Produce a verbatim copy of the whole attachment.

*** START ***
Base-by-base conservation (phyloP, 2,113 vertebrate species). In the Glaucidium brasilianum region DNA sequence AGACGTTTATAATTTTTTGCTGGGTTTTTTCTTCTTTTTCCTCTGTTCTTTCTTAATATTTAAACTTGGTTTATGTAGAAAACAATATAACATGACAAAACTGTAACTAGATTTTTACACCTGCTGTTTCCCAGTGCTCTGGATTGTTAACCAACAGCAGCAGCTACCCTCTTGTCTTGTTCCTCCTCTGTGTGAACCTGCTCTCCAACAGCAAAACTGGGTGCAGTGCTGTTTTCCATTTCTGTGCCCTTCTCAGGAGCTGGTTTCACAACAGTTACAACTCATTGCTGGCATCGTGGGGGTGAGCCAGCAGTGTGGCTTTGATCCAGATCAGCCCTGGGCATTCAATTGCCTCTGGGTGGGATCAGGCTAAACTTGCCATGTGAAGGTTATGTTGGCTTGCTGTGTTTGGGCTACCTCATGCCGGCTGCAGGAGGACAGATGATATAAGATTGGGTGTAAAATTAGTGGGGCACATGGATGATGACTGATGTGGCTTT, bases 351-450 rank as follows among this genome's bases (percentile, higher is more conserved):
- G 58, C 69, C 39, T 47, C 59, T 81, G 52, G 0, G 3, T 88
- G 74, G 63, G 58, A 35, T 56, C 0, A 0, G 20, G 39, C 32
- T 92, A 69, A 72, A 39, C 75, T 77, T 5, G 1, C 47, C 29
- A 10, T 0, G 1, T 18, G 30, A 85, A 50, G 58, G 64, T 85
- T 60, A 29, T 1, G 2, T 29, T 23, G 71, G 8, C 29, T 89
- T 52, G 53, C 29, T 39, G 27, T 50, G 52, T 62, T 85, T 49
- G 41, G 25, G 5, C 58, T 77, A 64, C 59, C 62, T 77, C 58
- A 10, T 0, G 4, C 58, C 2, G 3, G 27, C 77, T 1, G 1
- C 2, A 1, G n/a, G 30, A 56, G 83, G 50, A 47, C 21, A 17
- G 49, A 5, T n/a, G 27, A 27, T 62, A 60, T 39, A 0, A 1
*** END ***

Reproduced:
Base-by-base conservation (phyloP, 2,113 vertebrate species). In the Glaucidium brasilianum region DNA sequence AGACGTTTATAATTTTTTGCTGGGTTTTTTCTTCTTTTTCCTCTGTTCTTTCTTAATATTTAAACTTGGTTTATGTAGAAAACAATATAACATGACAAAACTGTAACTAGATTTTTACACCTGCTGTTTCCCAGTGCTCTGGATTGTTAACCAACAGCAGCAGCTACCCTCTTGTCTTGTTCCTCCTCTGTGTGAACCTGCTCTCCAACAGCAAAACTGGGTGCAGTGCTGTTTTCCATTTCTGTGCCCTTCTCAGGAGCTGGTTTCACAACAGTTACAACTCATTGCTGGCATCGTGGGGGTGAGCCAGCAGTGTGGCTTTGATCCAGATCAGCCCTGGGCATTCAATTGCCTCTGGGTGGGATCAGGCTAAACTTGCCATGTGAAGGTTATGTTGGCTTGCTGTGTTTGGGCTACCTCATGCCGGCTGCAGGAGGACAGATGATATAAGATTGGGTGTAAAATTAGTGGGGCACATGGATGATGACTGATGTGGCTTT, bases 351-450 rank as follows among this genome's bases (percentile, higher is more conserved):
- G 58, C 69, C 39, T 47, C 59, T 81, G 52, G 0, G 3, T 88
- G 74, G 63, G 58, A 35, T 56, C 0, A 0, G 20, G 39, C 32
- T 92, A 69, A 72, A 39, C 75, T 77, T 5, G 1, C 47, C 29
- A 10, T 0, G 1, T 18, G 30, A 85, A 50, G 58, G 64, T 85
- T 60, A 29, T 1, G 2, T 29, T 23, G 71, G 8, C 29, T 89
- T 52, G 53, C 29, T 39, G 27, T 50, G 52, T 62, T 85, T 49
- G 41, G 25, G 5, C 58, T 77, A 64, C 59, C 62, T 77, C 58
- A 10, T 0, G 4, C 58, C 2, G 3, G 27, C 77, T 1, G 1
- C 2, A 1, G n/a, G 30, A 56, G 83, G 50, A 47, C 21, A 17
- G 49, A 5, T n/a, G 27, A 27, T 62, A 60, T 39, A 0, A 1